Instead of opting for a credit or debit card at checkout, “buy now, pay later” programs give shoppers an appealing option to spend above what they have because they can spread out their payments. Some retailers actually partner with BNPL companies, which boosts their revenues because shoppers feel encouraged to buy more, more often. On top of that, they’re buying more expensive products too! BNPL company Affirm once reported that their users spend about $365 per single item purchase with BNPL.
Last year alone, Americans spent over $20 billion using BNPL. It’s more common among younger generations like my own, Gen Z, which spent 925% more in short-term loans in 2021 compared to 2020. If anything is indicative of just how easily influenced this generation is by online users who glamorize high-end products and services, it would be that big spike in BNPL usage alone. Ultimately, debt is becoming the rule instead of the exception.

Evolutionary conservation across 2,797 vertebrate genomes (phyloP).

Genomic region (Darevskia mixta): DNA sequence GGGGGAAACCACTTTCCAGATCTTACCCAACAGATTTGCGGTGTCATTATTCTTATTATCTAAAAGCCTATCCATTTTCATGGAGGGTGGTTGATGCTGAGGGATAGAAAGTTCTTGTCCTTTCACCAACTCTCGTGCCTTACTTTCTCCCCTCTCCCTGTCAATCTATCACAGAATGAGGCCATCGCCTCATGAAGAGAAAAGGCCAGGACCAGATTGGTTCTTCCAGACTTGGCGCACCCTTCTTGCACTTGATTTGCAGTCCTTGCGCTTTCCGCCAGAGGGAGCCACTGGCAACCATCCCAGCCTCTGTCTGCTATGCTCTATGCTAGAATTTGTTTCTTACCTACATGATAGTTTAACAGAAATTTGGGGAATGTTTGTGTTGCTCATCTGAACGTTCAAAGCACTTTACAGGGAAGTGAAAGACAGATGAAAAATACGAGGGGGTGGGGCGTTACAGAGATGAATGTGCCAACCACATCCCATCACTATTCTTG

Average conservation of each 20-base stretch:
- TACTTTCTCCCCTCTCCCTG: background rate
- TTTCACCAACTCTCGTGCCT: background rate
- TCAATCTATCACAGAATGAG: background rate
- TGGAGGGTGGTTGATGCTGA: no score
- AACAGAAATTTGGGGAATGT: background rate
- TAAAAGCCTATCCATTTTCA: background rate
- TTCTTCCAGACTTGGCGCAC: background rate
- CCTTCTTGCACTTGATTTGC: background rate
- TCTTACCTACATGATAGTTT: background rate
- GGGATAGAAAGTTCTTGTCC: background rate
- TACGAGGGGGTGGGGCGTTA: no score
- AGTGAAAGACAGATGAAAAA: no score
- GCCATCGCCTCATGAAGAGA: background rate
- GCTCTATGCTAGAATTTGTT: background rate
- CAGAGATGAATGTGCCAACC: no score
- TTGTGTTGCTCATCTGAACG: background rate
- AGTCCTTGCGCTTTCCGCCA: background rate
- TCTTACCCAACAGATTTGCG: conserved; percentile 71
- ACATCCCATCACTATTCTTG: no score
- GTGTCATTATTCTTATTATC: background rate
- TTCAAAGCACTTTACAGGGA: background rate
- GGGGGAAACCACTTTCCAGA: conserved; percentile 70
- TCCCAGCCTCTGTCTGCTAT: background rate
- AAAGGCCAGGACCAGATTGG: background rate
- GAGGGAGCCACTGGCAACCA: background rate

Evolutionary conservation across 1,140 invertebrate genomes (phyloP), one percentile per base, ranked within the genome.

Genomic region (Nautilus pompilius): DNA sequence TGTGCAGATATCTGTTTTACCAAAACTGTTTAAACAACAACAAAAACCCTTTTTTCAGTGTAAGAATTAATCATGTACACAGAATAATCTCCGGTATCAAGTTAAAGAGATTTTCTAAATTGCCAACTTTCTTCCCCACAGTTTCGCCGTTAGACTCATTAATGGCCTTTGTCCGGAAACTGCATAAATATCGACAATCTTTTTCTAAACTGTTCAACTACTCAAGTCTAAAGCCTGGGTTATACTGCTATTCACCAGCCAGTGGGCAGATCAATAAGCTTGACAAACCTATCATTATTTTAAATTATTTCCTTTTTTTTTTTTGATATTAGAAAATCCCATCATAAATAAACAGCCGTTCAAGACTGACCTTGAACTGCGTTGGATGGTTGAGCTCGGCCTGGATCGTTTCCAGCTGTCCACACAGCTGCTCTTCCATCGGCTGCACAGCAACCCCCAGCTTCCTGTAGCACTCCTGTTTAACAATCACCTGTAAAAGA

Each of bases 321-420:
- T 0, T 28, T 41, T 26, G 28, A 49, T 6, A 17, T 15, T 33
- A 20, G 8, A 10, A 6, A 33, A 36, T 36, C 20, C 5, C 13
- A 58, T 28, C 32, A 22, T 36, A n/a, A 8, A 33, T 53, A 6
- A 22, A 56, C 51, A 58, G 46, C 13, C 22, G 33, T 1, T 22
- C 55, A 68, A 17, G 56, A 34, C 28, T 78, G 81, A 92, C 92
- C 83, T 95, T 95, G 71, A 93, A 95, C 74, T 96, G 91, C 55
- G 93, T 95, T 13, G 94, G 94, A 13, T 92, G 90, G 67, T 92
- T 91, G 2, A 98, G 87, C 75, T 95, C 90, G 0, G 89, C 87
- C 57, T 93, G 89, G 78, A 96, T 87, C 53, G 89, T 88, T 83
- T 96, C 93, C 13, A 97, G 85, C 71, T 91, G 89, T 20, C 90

You’ll see them grow in popularity even more, as Afterpay actually coined its own consumer holiday, much like Amazon’s Prime Day, called Afterpay Day. Affirm recently released research headlined “Americans Trust Their Ex More Than Their Credit Card Company,” a strategic press release that easily reads as self-promotion of their product to millennials and Gen Z over the archaic credit card. To further integrate themselves into culture, multiple BNPL companies themselves are taking to TikTok and other social media platforms by seemingly camouflaging among regular TikTokers and creating an idyllic vision of the BNPL scheme.
You’re Being Trapped by Predatory Practices
You should be honest with yourself. If you’re tight on money this year, as many are thanks to worsening inflation rates, there’s no shame in having a lighter Christmas. You don’t love your parents any less if you don’t buy them an extra material good to be wrapped under the Christmas tree. In fact, I think they’d be proud of you if you chose to be smart about how you manage your money and not rack up debt.